“Mothers” is a story the reader has to work at. I fell in love with the imagery and the language of this story as I was swept along in a tide of allegory that I didn’t understand.
I could see the shadows of huge, intense emotions swimming beneath and watched truisms flash in the light as, like me, they skimmed the surface but I wasn’t able to turn what I read into a narrative.
So I read it a second time, putting aside my expectation that this was a story with a beginning, a middle and an end and let myself take it in as a sort of kaleidoscope of memories, lit by longing.
It seems to me that this story is partly a lament for what might have been and partly an attempt to come to terms with grief.
The narrator tells, in a non-linear way, of her experience falling in love with, living with and then losing a woman she calls “Bad”. Bad is exciting, unconventional, attentive, demanding, dominant and verbally, and eventually physically, abusive. In her grief at losing Bad, the narrator imagines/hallucinates/fantasizes that Bad has given birth to their baby and then left it with the narrator to raise. I believe the baby represents the relationship she and Bad might have had if they had been able to stay together.
Beneath this narrative, there seems to be a reflection on what it means to be a mother, what mothering means and the conflicting emotions of love, anger, fear, despair and guilt that being a mother provokes.
Near the start of the story, these themes of abusive relationship and the nature of motherhood twist around one another in a scene where Bad presents the unexpected and apparently miraculously conceived baby. After handing the baby to the narrator, Bad says:
“I was pregnant. Now there’s a baby. She’s yours.” My brain doubles back on the sentence. For months, my head has been so fuzzy. Mail is stacked unread on my kitchen table, and my clothes are a giant mound on my once-immaculate floor. My uterus contracts in protest, confused.
The narrator’s confusion makes wonder if Bad or the baby is there or if they are the product of the narrator’s grief after the ending of their relationship.
The next exchange is a hint at Bad’s narcissistic dominance of the narrator:
“Look,” Bad says. “There’s only so much that I can do. I can’t do any more than that. Right?” I agree, but something feels wrong about following her down this line of reasoning. Dangerous. “You can only do as much as you can do,” I repeat anyway.
Immediately before Bad abandons the narrator and the baby, she gives a wonderful summary of the challenges of raising a baby.
“Good,” Bad says. “When the baby cries, she could be hungry or thirsty or angry or cranky or sick or sleepy or paranoid or jealous or she had planned something but it went horribly awry. So you’ll need to take care of that, when it happens.”
I found only one declaration from the narrator:
I believe in a world where impossible things happen. Where love can outstrip brutality, can neutralize it, as though it never was, or transform it into something new and more beautiful. Where love can outdo nature.
This leads me to the idea that the baby, or the idea of the baby, is a product of the narrator’s desire to believe in the impossible and to “outdo nature”.
This tendency to superimpose the desired world over the real surfaces immediately after the physical abuse that ends the relationship. The injured narrator has locked herself in the bathroom and stood under the shower, imagining a life with Bad and their child but imagination is not enough:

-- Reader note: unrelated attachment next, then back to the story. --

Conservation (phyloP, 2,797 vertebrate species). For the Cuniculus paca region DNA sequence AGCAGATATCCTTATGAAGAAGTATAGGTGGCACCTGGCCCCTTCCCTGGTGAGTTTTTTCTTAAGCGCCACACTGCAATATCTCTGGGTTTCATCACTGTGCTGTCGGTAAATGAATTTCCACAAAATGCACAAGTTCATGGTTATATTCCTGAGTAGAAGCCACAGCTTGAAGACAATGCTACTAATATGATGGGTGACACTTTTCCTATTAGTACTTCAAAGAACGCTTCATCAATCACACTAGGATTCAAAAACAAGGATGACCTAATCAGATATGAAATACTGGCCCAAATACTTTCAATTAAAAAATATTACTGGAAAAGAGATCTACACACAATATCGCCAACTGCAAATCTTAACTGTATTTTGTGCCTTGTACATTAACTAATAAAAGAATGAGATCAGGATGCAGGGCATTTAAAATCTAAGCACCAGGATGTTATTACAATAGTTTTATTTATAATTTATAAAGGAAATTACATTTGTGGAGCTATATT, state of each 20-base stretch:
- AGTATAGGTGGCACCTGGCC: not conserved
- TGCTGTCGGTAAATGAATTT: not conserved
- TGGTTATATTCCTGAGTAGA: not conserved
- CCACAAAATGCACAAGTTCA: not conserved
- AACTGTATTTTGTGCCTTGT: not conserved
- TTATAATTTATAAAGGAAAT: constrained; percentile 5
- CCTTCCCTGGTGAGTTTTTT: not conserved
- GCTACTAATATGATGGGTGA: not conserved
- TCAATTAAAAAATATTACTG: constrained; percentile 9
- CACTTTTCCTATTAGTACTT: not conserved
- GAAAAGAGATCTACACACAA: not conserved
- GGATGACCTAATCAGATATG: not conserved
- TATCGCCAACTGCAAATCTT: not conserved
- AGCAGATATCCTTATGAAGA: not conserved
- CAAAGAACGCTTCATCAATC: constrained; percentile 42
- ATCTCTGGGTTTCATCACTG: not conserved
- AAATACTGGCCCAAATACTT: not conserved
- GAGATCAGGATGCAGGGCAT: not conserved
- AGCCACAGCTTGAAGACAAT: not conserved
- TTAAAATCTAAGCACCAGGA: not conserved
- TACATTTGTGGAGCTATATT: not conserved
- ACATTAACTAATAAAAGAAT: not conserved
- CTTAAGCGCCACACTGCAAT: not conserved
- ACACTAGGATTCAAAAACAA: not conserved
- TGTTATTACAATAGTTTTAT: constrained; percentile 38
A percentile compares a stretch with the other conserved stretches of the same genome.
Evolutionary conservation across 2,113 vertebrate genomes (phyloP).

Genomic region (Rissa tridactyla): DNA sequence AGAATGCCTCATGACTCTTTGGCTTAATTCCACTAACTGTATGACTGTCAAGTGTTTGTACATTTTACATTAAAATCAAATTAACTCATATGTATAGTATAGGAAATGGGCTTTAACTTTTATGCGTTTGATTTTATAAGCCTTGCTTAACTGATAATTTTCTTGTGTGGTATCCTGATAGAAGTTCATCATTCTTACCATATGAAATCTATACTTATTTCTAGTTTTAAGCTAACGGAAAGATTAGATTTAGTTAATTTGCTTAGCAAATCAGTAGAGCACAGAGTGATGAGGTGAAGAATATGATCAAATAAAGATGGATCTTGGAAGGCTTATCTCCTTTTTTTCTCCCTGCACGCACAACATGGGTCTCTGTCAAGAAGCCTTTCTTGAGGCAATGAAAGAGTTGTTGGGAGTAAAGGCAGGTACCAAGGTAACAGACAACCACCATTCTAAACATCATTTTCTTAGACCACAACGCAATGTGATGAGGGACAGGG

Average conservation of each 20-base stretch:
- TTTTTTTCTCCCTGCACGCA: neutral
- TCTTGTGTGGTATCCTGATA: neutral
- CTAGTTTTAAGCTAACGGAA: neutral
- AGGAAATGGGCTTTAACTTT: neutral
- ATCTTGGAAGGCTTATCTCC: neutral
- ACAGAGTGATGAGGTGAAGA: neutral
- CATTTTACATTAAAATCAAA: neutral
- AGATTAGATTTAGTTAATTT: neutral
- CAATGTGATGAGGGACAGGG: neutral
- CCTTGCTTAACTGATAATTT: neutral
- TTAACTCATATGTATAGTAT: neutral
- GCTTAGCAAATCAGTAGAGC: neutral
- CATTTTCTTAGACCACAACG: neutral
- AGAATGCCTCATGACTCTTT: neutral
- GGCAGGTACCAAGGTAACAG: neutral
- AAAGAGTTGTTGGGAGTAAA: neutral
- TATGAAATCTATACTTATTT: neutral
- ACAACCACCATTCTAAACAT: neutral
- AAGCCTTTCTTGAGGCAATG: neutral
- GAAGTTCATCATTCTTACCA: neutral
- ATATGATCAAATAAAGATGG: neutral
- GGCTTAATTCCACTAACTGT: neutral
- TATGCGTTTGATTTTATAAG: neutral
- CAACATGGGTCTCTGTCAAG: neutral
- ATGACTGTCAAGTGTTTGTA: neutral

“Then the not-memory washed away like a wet painting in a storm, and I was in the shower, shaking, and she was outside, losing me, and there was no way for me to tell her not to. There was no way for me to tell her that we are so close, we are so close, please don’t do this now, we are so fucking close.”
The ending of the story still escapes me. We move on from one baby to two children Mara and her brother and all the anxieties they bring. We seem to have a slide into guilt and remorse but it could also be self-pity as the narrator hears a voice inside her saying:
“There was nothing tying you to her and you made it anyway, you made them anyway, fuck you, you made them anyway. To Mara and her brother, I say: Stop running, you’ll fall, stop running, you’ll break something, stop running, your mother will see, she will see and she will be so angry and she will yell and we cannot, we cannot, I cannot. I say: Don’t leave the faucet on. You’ll flood the house, don’t do it, you promised it would never happen again. Don’t flood the house, the bills, don’t flood the house, the rugs, don’t flood the house, my loves, or we could lose you both. We’ve been bad mothers and have not taught you how to swim.”
I’m not sure what the swimming means.
So I have a beautifully written story with bright fragments of pain and hope and joy that keep shifting as I look at them. This seems to be an invitation to collaborate with the writer to discover or perhaps create meaning.
2 thoughts on ““Her Body & Other Parties – third story – Mothers” by Carmen Maria Machado”
In that last paragraph ‘don’t… dont…’ it seems as though she’s talking to Bad – flooding the house with her anger and physical abuse.
So I take the swimming as a double meaning in that they didn’t have the children. It reminds me of the embryo ‘swimming’ inside. Not teaching to swim could mean that they didn’t conceive and as the children are a metaphor for the relationship, it means they didn’t last and have the future and beautiful life they could have…
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